IIt opens like a slow motion disaster movie. In the near future, a heat wave of insurmountable “wet bulb” temperatures (taking into account the humidity) in a small Indian town kills almost all its inhabitants in a week. The Indian government sends airplanes to spray sulfur dioxide into the atmosphere to mimic the dimming effect of large volcanic eruptions. This, of course, does not have absolute approval around the world.
A new international climate crisis body has been “tasked with defending all present and future living creatures that cannot speak for themselves,” and was quickly named the Ministry for the Future. It is directed by our protagonist, Mary Murphy, former Foreign Minister of Ireland. Your team may or may not have a covert operations wing, but a shadow terror network called “Children of Kali” does not have a white operations wing: it uses swarms of drones to crash passenger planes and container ships in deadly protest at the attacks. continuous carbon emissions.
Meanwhile, scientists at the poles are trying to pump water from below the polar caps to prevent them from sliding into the ocean and catastrophically raising sea levels. Kim Stanley Robinson, who wrote the classic Red Mars trilogy of novels about geoengineering the red planet to make it habitable by humans, now offers a story on whether we can geoengineer Earth back to Earth.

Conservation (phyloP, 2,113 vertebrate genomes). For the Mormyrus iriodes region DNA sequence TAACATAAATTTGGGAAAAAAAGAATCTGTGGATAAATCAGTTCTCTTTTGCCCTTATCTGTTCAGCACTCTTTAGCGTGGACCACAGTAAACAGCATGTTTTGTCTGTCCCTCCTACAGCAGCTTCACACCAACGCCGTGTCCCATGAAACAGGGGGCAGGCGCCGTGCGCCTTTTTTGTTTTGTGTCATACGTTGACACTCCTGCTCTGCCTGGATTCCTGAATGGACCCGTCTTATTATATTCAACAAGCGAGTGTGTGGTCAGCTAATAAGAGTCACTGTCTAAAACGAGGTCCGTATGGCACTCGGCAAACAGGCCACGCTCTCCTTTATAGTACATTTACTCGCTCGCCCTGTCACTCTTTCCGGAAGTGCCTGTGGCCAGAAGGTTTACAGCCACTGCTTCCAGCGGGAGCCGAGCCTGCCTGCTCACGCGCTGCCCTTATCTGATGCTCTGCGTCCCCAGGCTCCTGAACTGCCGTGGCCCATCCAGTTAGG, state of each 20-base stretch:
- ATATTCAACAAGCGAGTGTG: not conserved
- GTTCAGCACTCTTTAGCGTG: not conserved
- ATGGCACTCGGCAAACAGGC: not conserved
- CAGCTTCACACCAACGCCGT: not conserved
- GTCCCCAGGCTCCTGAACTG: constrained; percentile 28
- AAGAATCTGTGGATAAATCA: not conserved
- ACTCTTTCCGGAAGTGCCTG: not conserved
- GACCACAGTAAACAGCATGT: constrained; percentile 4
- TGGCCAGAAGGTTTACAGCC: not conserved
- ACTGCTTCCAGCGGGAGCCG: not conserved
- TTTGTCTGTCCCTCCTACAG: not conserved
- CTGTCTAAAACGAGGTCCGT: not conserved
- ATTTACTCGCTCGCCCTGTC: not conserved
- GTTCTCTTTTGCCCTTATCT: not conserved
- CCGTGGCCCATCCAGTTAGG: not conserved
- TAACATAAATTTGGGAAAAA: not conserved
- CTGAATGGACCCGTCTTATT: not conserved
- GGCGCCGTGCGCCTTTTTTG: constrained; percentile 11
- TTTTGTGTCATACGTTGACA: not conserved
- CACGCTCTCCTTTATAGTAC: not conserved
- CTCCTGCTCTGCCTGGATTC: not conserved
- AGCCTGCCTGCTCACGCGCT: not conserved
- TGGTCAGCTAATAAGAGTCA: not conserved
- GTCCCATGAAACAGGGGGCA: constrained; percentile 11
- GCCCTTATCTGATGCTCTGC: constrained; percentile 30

Within these pages there is a lot of solid science, atmospheric and ocean physics, usually explained in a useful way by a passing expert; but also speculative military strategy – the invention of “pebble mob” missiles, which rapidly converge on a target from all directions, makes almost all military equipment redundant – lots of economic history and lots of comforting details about Switzerland’s gray civility in winter.
Robinson shows that an ambitious systems novel about global warming must in fact be an ambitious systems novel about modern civilization as well, because everything is so interdependent. Fortunately, when he opens one of his discursive interludes with the statement “Taxes are interesting,” he fulfills it in two pages. There is no shortage of sardonic humor here, a cosmopolitan range of sympathies, and a steely, visionary optimism.
The dark comic relief comes from fragmentary dialogues between unidentified speakers. “Have you ever heard,” asks one, “that warming oceans means that the amount of omega-3 fatty acids in fish and therefore available for human consumption can drop by as much as sixty percent? And that these fatty acids are crucial for signal transduction in the brain, so it is possible that our collective intelligence is now rapidly declining due to a decline in brain power caused by ocean warming? “The other responds:” That would explain a lot of things. “In fact it would.
• The Ministry for the Future is published by Orbit (RRP £ 20). To order a copy, go to guardianbookshop.com. Shipping charges may apply.
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